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Rom. xii. 20.

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These words are quoted literally by the Apostle Paul, from the 25th chapter of the Book of Proverbs, and afford a signal evidence that the same Divine Spirit which inspired the author of this epistle, spoke also to the understanding, and to the heart of him who wrote that truly profound book. For the sentiment contained in these words, forms a distinguishing and characteristic feature of that mind, and of that morality which God only enlightens and approves, whilst it passes a repeal on such rigorous precepts as “an eye for an eye, and a tooth for a tooth,” which was the decision, not only of retributive justice under the Mosaic law, (accommodated as that law was to the hardness of the human heart) but which

is more or less, the natural propensity, an the serious intention of every heart, whic the exhortation in the text has not broug! under its benign influence. Nor is this exho. tation confined to the negative prohibition forbearing to retaliate. It does not merel soften down the severity of feelings, whic: might plead a sort of justification in the unprovoked injuries that may have excited them. or in the repeated aggravations they may have endured. It makes no stipulation in behalf of insulted honour, nor any compromise for the indulgence of a little wrath. But forbidding every limitation to generosity, it nobly transcends those barriers beyond which, the pride and the selfishness, and the vindictive temper of our fallen nature would seldom permit any of us to pass, and silencing every rising opposition of the heart, it teaches us to look upon our enemies with the eyes and with the compassion of a friend, when circumstances avise by which they may be recommended to our commiseration, and to our relief ;“ if thine enemy hunger, feed him; if he thirst, give him drink.” What a world would this wicked world become, did all who call themselves Christians, and who profess to take the word of God for the rule of their conduct, act in a manner thus worthy of such a word,

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12 ind of such a rule! Enmities and wrath, and

oferestrife, would cease, whilst the return of good e ter or evil would finally produce a reciprocity . ce lof good! And we are assured, that thus it repair shall be before this world has fulfilled the I dgreat destiny towards which it is in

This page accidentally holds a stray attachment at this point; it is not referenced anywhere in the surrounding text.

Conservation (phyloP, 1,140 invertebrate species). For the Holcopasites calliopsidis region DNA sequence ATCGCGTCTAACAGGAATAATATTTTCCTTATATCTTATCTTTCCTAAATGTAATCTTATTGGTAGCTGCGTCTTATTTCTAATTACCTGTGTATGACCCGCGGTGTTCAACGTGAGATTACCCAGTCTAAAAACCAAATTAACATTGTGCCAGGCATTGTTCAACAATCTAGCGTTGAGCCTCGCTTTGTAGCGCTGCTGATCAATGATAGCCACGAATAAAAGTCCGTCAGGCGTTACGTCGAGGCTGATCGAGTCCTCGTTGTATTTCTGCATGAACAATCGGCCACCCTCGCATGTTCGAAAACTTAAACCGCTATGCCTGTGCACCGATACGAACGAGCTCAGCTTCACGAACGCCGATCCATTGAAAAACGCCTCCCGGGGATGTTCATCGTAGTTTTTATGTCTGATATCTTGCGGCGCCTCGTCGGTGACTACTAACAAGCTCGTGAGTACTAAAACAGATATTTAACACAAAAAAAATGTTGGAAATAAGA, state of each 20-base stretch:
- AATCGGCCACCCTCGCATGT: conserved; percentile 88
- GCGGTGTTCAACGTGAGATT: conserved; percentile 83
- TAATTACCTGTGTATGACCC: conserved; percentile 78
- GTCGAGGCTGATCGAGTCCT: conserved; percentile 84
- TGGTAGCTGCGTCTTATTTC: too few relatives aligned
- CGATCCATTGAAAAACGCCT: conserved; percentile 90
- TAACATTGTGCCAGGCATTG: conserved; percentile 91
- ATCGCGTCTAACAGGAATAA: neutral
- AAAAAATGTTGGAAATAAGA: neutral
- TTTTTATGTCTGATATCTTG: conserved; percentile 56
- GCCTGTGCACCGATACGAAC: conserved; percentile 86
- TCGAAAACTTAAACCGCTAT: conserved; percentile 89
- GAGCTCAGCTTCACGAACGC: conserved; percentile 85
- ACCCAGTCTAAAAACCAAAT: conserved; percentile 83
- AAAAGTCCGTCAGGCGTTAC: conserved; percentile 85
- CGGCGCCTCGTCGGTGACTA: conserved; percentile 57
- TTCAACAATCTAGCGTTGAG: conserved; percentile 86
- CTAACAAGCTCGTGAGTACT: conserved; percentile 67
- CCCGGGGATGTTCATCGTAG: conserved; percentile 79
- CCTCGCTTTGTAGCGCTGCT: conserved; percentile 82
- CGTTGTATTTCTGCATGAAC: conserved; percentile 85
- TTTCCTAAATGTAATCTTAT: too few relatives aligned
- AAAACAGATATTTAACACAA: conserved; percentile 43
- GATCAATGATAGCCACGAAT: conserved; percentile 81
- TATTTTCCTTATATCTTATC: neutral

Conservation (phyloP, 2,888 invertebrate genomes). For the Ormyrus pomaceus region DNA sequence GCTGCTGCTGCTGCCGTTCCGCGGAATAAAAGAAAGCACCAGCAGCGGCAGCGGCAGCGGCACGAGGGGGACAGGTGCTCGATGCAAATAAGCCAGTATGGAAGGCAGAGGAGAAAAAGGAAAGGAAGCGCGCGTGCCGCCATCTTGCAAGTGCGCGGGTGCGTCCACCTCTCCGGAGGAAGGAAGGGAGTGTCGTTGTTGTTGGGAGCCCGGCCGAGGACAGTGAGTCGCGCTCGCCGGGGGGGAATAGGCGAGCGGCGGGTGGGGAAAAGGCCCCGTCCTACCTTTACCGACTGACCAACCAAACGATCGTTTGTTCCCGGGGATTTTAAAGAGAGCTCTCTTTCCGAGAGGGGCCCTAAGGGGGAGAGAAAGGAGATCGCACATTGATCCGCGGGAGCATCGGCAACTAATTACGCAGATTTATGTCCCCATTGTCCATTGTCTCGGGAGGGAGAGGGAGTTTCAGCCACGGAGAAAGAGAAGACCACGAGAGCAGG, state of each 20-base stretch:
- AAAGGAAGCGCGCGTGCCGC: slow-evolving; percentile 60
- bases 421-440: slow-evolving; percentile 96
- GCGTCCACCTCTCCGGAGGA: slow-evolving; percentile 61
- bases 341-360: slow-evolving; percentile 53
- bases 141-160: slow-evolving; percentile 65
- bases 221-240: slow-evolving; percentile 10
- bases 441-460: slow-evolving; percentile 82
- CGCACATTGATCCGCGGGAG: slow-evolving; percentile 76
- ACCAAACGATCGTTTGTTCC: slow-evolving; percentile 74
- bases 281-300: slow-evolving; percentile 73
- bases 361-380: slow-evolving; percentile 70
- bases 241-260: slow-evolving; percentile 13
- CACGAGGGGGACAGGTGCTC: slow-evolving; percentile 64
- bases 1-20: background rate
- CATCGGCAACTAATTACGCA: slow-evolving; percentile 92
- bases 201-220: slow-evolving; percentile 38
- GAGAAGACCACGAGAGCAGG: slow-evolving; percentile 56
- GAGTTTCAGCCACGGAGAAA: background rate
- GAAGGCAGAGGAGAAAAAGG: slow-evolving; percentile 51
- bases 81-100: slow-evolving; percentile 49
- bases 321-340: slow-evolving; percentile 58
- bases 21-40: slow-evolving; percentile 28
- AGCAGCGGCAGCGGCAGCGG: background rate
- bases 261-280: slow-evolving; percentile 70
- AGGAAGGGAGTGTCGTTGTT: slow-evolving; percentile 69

progress, T of a when, (as the Prophet Isaiah most eloquently istifa expressed it,) “ the wolf shall dwell with the hare: lamb, and the leopard shall lie down with the Fions the

kid ; and the calf, and the young lion and zlato: fatling together, and a little child shall lead

them ;”-when “they shall not hurt nor desempre Br: troy in all my holy mountain saith the Lord.”

Men, more hostile and unrelenting, and un

forgiving towards their fellow-men, than are whis

the beasts of the field, which a blind instinct exasperates, shall all partake of the same kind and gentle nature; and the earth which they inhabit, no longer under curse, shall be called “ the holy mountain of the Lord.” This is that happy period, which, in scholastic theology, is called the millenium, or the thousand years of an earthly paradise, but which, in

Scripture language, designates only a long o be

space of time to commence at an appointed season, previous to the dissolution of this present world. And how is this great change to be effected? This also, is distinctly mentioned by the Prophet, “ for, the earth,” says

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he, “shall be full of the knowledge of the Lord, as the waters cover the sea.” It is “ the knowledge of the Lord,” or the general prevalence of Christian truth “ which shall perform this.”

My Christian friends, we may lay it down as a maxim, or self-evident truth, that the instrument by which the Lord effects any thing, at any time, is equally powerful in his hand, to do the same thing, at all times. It is not surprising then, that although the instances of its effectnal operation may


precept in the text should even now have some to respect it, and some to obey it, and that moral actions, more especially of this nature, should find, in the religion of Christ, their appropriate and most powerful, and in many instances, their only support. I shall proceed to illustrate this important truth, in the case before us.

We are here enjoined to give meat and drink even to an enemy suffering under the want of both these primary necessaries of life, “if thine enemy hunger, feed him; if he thirst, give him drink,” and to this is annexed what may at first sight, and in its obvious import, appear a motive little suited to such an end,

for, in so doing, thou shalt heap coals of fire on his head."

There is, however, in the text, though it is


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